With input from member surveys collected in August, moderator Thomas Nordby and panelists Pam Furneaux, Tom Harlow and Mike Smith shared experiences and tackled questions designed to reduce the pain and increase the success of the annual budgeting process. The discussion developed around four key aspects of the process: length of the budget, education of staff and board, collaborative rather than centric input and, finally, the unpredictability of external conditions.
While budgets themselves ranged from 4 pages to 60 pages among the panelists, the speakers agreed that the key element of the budget proposal should be written in the narrative presented within those first four pages. Everything that follows is detail for those who are bound to ask for it. Even having a clear narrative and supporting numbers doesn't guarantee a smooth process. Readers - both staff and board members - are not equally prepared to understand financial documents. One organization uses in-house experts as coaches to non-business staff as a way to encourage their participation and understanding.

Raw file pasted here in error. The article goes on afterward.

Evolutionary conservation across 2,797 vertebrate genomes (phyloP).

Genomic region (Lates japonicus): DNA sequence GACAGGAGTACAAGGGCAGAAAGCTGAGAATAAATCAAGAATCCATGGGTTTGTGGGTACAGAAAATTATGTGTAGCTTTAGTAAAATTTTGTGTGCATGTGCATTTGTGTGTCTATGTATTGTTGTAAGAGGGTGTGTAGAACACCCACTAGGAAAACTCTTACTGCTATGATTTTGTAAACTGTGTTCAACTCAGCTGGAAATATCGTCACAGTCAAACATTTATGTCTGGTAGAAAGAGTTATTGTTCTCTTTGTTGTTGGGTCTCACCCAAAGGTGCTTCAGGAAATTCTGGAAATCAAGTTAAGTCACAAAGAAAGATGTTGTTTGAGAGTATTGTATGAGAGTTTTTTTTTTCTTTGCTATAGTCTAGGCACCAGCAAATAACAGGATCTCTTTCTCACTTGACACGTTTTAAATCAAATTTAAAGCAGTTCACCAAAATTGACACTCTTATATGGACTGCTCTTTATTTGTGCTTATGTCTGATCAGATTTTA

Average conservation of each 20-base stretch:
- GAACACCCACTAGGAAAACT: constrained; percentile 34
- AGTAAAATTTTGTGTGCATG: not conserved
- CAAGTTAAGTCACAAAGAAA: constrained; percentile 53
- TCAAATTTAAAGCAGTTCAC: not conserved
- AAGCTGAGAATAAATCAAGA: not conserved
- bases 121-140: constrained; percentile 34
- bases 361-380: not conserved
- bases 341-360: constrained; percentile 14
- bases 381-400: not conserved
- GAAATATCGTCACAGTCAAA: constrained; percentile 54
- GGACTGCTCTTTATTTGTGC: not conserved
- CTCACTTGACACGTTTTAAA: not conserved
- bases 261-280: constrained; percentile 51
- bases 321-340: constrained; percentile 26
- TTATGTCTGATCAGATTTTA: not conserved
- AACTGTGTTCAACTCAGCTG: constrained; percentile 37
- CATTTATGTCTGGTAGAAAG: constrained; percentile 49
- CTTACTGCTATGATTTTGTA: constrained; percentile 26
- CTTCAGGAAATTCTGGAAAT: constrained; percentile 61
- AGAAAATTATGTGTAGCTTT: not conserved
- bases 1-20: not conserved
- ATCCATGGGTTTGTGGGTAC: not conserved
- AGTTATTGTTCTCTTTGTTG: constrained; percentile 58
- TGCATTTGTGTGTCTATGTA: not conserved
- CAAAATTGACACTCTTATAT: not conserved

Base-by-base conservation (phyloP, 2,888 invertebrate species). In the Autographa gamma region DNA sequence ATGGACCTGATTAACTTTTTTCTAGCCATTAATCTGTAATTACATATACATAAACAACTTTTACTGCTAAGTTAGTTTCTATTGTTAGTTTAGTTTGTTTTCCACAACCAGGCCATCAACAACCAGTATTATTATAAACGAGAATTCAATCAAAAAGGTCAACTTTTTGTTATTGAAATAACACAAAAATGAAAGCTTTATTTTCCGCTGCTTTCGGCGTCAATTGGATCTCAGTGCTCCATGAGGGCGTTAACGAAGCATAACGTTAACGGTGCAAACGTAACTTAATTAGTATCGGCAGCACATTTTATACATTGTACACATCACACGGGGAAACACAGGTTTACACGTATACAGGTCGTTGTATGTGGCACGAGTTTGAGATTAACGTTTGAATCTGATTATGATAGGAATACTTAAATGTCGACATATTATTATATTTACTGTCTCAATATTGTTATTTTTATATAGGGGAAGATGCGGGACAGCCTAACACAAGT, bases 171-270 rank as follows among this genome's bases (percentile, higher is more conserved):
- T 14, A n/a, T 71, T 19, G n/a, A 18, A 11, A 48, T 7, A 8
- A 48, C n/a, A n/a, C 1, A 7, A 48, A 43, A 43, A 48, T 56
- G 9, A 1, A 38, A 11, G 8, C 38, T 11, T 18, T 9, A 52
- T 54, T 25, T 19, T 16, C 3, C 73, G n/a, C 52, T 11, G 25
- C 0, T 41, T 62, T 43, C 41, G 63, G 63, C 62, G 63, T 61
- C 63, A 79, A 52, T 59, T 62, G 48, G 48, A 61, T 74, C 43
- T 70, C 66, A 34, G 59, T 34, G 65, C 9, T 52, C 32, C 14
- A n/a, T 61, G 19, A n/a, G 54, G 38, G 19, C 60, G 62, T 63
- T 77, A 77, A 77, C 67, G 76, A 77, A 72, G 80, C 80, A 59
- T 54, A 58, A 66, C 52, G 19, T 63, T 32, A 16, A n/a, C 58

Moving from a centric approach to a collaborative one increases accountability and synergy among directors and impedes the development of silos, but it doesn't happen overnight. For the organizations represented, it is an evolving approach that requires a presentation of the "big picture" from the CEO, buy-in at strategy sessions, smart goals and a willingness to look backward as well as forward.
The unpredictability of costs, especially health benefits, lurks in everyone's top drawer. Plan now to continue the discussion at the January 21 luncheon program on "The ACA in the New Year."